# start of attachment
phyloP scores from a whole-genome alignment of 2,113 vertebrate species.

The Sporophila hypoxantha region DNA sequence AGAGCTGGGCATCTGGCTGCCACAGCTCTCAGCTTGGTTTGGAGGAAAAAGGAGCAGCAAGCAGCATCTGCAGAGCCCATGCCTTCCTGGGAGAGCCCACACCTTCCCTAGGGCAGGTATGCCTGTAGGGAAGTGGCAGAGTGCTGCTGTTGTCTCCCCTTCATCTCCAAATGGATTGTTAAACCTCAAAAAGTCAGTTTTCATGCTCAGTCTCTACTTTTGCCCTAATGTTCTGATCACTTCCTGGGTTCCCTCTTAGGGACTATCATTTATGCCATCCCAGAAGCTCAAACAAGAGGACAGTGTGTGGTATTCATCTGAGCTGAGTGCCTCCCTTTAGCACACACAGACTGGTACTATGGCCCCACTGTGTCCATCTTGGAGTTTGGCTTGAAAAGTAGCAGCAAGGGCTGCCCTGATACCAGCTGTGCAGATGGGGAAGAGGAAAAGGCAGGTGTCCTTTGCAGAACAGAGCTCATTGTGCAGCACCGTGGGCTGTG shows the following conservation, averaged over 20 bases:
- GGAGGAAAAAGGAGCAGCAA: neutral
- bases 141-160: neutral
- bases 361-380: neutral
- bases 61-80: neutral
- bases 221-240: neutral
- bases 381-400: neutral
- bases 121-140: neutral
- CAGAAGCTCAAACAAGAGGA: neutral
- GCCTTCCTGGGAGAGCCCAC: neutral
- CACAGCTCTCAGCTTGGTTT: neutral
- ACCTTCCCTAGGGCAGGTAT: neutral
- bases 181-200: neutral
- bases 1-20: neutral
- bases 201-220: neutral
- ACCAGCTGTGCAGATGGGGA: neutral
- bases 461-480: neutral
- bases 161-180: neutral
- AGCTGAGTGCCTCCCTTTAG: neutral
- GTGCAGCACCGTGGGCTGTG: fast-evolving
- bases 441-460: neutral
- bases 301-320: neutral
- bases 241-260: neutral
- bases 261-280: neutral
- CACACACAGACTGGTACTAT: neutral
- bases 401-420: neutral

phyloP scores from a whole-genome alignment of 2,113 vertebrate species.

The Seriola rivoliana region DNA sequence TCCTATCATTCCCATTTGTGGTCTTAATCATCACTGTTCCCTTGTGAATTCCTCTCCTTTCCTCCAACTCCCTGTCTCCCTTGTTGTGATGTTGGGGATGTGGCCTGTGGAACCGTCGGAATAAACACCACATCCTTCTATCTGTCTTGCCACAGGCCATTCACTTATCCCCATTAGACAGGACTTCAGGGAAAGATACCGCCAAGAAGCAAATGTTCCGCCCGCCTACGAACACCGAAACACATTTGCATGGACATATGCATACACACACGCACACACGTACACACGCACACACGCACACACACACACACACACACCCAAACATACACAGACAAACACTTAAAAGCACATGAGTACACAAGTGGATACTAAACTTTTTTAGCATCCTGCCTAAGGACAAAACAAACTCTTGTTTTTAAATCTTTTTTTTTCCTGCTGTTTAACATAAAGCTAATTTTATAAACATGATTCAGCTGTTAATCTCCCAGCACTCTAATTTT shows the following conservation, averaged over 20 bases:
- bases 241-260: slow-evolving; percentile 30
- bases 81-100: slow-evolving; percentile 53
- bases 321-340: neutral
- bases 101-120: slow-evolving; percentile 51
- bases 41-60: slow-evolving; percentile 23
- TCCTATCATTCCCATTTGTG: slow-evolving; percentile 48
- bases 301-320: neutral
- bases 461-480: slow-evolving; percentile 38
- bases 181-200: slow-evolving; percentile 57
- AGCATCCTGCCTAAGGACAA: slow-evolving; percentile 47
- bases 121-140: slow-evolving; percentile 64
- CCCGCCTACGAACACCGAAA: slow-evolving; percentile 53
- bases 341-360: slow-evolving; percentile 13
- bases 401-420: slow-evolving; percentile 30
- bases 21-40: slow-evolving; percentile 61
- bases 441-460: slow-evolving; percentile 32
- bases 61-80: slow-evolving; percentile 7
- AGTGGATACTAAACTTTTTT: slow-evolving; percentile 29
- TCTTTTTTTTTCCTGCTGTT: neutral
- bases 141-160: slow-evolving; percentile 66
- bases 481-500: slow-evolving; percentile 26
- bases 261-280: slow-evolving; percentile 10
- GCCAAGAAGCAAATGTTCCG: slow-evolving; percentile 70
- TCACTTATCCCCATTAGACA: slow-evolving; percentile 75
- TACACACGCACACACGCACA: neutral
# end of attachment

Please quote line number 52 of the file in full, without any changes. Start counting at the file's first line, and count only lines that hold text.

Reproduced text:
- GCCAAGAAGCAAATGTTCCG: slow-evolving; percentile 70